• Article 5 mandates that all countries participating in the treaty “shall establish and maintain a national control system, including a national control list.” This list should “apply the provisions of this Treaty to the broadest range of conventional arms.”

• Article 12 adds to the record-keeping requirement, mandating that the list include “the quantity, value, model/type, authorized international transfers of conventional arms,” as well as the identity of the “end users” of these items.


US Secretary of State John Kerry signs the UN Arms Trade Treaty on September 25, 2013 in New York City.

Even though the Treaty has very little chance of being ratified by two-thirds of the Senate, Second Amendment advocates are concerned that the Obama administration will use a United Nations treaty as a basis for executive action on gun control as well they should be. Still, others feel that this leftist gun control treaty could be binding under international law and any Executive Action by Obama would merely be an endorsement of our nation’s contractual obligation to  support the UN ban on guns, such as the Kyoto protocol.

Assistance provisions under the Arms Trade Treaty

The agreement also states that national governments take “appropriate measures” to enforce the terms of the treaty, including civilian disarmament.

If these countries can’t get this done on their own, however, Article 16 provides for UN assistance, specifically including help with the enforcement of “stockpile management, disarmament, demobilization and reintegration programs.”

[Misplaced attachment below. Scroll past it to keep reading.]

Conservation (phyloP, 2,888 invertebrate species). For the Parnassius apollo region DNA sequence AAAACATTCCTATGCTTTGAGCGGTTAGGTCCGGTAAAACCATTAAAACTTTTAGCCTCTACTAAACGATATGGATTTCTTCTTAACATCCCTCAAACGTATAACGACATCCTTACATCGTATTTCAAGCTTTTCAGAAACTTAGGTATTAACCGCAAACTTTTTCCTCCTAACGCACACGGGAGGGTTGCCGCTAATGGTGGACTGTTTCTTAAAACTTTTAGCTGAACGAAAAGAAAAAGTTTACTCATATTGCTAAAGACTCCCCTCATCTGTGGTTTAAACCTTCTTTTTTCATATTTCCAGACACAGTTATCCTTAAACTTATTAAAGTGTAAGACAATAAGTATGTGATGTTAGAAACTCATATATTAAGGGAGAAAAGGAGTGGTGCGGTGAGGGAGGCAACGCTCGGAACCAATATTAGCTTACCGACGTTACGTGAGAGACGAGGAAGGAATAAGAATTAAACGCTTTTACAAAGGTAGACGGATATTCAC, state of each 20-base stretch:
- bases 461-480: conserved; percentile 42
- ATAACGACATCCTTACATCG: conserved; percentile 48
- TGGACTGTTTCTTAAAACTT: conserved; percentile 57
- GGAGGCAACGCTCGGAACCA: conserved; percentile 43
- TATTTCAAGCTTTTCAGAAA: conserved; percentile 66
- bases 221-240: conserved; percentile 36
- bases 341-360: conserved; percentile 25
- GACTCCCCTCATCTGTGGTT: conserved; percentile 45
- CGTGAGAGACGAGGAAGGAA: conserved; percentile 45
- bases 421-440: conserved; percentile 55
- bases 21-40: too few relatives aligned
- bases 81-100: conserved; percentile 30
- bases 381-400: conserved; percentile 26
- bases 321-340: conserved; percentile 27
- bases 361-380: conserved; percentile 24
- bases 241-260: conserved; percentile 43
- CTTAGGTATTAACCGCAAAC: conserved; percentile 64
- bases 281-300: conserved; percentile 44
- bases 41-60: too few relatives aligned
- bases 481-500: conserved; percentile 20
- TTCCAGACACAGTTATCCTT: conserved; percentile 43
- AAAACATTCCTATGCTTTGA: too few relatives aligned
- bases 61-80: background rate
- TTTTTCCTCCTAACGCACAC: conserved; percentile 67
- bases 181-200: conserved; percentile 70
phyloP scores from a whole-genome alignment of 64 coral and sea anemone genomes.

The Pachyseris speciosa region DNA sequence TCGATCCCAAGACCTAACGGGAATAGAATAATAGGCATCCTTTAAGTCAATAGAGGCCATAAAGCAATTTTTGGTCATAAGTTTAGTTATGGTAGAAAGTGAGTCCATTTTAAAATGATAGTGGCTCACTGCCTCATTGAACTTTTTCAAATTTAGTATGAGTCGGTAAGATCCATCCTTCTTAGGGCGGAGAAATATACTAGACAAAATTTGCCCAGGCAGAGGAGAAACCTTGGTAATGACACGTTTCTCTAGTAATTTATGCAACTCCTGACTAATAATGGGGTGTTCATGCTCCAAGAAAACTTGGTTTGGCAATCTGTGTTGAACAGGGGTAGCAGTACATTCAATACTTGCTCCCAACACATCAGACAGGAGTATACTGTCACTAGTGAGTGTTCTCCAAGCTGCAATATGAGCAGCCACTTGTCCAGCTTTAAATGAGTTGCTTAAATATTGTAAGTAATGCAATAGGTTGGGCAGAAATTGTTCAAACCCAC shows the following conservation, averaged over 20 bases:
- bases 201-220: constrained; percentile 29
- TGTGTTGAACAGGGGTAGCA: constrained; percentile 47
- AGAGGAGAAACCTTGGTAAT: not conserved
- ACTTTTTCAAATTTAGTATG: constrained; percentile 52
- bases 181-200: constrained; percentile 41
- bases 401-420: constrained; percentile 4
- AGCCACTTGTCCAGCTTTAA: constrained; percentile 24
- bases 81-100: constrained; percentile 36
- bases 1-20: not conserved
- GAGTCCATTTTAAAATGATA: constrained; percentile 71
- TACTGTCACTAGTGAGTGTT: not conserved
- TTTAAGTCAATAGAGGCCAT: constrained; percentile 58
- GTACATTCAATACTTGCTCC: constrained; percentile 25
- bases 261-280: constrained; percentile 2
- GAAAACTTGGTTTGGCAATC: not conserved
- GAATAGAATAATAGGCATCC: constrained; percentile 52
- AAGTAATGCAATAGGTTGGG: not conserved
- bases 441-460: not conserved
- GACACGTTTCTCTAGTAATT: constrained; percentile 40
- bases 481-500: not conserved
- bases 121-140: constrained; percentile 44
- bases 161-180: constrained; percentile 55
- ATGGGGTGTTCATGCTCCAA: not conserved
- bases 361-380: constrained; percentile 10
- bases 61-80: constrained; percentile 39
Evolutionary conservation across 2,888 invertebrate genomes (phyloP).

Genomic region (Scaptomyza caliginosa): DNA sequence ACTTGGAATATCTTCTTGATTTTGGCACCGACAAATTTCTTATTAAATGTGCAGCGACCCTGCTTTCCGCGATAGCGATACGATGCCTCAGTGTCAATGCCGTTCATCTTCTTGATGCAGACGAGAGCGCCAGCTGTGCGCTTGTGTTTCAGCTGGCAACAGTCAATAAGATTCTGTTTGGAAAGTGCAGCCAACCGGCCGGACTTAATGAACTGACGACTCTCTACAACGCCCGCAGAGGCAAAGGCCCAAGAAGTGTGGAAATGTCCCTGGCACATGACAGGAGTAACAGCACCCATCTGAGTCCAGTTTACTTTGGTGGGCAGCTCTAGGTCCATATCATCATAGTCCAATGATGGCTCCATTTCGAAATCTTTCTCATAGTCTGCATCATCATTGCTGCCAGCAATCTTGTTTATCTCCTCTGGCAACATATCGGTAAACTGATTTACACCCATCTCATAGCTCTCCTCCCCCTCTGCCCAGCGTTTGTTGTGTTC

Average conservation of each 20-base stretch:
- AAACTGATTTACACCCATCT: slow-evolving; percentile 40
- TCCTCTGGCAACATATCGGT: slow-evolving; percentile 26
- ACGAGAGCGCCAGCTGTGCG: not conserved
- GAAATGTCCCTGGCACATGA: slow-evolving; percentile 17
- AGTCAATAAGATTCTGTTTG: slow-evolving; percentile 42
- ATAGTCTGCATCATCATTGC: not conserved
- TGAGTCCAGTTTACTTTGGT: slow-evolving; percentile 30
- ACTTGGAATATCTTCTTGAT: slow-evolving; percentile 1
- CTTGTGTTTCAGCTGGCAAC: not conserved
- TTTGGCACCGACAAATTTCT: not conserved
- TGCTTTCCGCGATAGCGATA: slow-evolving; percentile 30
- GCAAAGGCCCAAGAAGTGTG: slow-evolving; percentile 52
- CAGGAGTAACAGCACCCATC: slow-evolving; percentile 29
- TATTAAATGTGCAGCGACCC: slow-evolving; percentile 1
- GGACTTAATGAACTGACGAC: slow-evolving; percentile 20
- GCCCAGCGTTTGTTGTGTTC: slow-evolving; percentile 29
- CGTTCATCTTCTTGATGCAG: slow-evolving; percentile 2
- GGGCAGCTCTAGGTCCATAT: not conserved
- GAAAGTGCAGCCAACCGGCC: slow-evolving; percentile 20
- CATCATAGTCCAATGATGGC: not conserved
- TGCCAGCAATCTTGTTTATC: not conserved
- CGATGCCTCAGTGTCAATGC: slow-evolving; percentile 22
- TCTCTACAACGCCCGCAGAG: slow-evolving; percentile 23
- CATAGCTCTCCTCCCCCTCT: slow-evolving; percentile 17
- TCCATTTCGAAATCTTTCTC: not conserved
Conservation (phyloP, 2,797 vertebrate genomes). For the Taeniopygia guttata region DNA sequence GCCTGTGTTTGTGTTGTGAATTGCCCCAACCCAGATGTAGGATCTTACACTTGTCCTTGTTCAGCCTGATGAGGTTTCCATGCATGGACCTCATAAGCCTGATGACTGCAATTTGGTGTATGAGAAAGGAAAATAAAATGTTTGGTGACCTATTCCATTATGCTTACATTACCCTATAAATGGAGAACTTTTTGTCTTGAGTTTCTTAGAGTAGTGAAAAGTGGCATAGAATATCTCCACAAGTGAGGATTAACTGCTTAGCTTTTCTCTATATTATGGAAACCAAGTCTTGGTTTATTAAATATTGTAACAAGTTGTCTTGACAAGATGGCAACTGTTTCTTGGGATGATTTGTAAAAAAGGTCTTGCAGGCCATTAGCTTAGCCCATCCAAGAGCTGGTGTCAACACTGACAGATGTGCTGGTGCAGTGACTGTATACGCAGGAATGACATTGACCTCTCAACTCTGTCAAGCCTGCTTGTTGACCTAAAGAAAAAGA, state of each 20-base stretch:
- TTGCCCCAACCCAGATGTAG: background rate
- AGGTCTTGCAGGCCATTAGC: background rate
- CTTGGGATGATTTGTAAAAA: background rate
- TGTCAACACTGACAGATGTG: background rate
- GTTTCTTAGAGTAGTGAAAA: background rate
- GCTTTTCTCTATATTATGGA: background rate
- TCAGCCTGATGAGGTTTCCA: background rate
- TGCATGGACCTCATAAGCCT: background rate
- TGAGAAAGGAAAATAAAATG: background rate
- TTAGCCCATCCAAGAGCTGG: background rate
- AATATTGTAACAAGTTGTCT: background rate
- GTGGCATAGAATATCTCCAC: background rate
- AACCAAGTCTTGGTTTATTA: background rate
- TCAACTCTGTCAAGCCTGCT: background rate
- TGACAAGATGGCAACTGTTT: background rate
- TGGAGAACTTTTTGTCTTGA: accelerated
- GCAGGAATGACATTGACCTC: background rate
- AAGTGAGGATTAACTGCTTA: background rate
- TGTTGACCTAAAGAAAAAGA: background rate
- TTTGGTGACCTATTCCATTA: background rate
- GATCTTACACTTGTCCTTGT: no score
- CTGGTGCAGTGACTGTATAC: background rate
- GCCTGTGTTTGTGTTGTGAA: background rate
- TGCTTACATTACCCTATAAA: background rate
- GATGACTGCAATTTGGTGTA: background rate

Article 16

Article 16 of the ATT notes that states may request ‘legal or legislative assistance, institutional capacity-building, and technical, material or financial assistance. Such assistance may include stockpile management, disarmament, demobilization and reintegration programmes, model legislation, and effective practices for implementation.’ States ‘in a position to do so shall provide such assistance, upon request.’ Such assistance may be offered and received via ‘the United Nations, international, regional, sub-regional or national organizations, non-governmental organizations, or on a bilateral basis.’ The text also states that a voluntary trust fund will be set up to assist states with “treaty implementation.”

Article 18

Article 18 notes that the secretariat charged with “assisting states parties” in the effective implementation of the treaty will, among other actions, carry out the ‘matching of offers of and requests for assistance for Treaty implementation’. The preamble to the ATT also notes that regional organizations can assist states parties in implementing the treaty, and that civil society can also support implementation, in recognition of its role in strengthening transfer controls.